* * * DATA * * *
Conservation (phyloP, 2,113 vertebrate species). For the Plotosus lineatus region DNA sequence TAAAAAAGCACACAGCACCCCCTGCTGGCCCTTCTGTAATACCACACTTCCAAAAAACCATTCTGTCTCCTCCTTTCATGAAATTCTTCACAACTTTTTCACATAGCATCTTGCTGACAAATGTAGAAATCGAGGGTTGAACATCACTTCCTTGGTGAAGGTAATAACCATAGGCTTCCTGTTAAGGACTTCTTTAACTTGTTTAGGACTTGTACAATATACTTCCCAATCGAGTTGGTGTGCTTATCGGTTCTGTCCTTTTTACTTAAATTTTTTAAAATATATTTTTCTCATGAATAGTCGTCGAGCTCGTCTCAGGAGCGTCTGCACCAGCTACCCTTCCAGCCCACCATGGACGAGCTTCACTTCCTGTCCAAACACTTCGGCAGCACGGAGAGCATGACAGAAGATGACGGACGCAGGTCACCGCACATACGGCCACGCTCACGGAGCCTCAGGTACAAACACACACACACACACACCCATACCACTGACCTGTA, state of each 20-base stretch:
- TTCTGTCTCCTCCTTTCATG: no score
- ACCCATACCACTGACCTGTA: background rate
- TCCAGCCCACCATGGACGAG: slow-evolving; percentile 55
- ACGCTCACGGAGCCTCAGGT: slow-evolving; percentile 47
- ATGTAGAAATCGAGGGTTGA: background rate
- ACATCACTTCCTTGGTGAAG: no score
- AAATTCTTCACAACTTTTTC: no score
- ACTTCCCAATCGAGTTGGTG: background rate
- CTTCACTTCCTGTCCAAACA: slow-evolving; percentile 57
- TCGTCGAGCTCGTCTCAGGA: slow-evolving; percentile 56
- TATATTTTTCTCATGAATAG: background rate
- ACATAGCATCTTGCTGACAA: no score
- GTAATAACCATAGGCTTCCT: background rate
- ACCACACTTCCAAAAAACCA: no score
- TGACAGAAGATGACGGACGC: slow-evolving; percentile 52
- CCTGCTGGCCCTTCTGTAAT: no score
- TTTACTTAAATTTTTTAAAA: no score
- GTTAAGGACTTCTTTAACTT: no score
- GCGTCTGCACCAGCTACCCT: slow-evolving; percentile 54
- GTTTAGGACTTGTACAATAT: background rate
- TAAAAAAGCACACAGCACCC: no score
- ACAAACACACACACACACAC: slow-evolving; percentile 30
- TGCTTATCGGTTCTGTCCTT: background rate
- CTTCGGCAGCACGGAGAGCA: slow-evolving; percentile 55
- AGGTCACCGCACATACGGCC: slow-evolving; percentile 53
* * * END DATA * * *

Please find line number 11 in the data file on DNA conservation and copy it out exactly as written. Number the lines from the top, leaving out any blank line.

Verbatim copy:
- TCGTCGAGCTCGTCTCAGGA: slow-evolving; percentile 56